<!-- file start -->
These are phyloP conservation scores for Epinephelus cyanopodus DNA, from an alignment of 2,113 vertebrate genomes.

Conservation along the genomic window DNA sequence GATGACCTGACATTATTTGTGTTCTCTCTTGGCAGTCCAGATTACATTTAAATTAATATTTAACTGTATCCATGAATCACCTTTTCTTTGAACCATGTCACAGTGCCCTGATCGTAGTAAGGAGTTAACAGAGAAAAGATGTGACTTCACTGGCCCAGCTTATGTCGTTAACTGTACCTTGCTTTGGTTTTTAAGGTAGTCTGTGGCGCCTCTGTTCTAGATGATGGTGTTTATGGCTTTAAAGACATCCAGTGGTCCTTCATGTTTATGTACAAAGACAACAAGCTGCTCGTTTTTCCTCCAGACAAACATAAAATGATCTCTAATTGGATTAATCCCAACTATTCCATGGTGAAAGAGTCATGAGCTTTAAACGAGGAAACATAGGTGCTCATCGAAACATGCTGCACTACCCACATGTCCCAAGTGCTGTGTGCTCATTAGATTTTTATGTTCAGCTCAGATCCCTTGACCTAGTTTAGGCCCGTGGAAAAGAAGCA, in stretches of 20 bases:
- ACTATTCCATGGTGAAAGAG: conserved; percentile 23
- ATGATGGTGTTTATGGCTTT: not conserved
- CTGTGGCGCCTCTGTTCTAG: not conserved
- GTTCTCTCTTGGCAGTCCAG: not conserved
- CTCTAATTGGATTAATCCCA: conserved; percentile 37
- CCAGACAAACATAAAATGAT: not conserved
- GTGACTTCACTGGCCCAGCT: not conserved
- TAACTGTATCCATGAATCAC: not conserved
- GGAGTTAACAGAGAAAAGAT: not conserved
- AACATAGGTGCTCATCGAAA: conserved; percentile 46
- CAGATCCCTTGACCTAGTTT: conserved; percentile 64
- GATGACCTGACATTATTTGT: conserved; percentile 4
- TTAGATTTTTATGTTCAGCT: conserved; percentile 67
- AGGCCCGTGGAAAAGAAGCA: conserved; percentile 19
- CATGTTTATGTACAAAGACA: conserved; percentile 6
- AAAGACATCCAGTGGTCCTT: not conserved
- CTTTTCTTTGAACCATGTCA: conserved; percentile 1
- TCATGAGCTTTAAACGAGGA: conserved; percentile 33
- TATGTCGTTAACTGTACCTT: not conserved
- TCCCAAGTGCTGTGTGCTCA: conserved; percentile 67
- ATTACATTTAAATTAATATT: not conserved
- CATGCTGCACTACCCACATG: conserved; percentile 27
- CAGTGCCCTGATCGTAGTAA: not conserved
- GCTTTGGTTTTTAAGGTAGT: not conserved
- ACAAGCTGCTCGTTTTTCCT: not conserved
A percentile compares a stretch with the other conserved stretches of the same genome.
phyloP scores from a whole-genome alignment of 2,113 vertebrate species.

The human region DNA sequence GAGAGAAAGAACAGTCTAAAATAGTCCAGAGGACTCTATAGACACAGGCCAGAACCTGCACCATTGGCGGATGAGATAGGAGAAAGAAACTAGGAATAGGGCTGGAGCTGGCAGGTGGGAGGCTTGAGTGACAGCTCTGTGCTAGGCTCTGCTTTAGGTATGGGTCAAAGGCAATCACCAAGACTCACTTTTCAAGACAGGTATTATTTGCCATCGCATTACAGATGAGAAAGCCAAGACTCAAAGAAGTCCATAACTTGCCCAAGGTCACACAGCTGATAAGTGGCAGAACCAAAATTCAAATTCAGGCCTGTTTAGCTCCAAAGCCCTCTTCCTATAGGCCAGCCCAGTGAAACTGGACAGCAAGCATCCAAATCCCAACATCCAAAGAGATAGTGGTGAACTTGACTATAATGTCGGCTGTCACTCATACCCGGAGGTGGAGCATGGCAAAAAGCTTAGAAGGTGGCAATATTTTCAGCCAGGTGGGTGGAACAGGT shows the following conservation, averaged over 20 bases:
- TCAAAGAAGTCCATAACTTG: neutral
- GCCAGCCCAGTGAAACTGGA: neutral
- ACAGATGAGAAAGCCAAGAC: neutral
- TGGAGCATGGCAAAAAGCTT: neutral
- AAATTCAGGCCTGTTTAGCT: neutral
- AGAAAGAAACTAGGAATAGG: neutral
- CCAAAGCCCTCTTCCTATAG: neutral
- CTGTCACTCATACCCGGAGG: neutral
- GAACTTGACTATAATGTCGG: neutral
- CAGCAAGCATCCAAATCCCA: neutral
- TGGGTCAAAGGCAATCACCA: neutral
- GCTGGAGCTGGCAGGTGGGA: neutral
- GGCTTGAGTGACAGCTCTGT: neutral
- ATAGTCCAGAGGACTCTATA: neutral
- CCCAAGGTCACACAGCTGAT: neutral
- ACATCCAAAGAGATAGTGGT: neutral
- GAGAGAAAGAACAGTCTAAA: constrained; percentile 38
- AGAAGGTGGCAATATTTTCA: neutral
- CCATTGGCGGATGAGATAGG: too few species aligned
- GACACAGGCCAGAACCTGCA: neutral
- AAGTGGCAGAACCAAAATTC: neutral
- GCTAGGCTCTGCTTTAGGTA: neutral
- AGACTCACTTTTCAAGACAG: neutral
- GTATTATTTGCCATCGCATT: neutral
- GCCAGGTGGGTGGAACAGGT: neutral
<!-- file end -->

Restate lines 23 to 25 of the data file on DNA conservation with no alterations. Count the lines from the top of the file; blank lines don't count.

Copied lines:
- ATTACATTTAAATTAATATT: not conserved
- CATGCTGCACTACCCACATG: conserved; percentile 27
- CAGTGCCCTGATCGTAGTAA: not conserved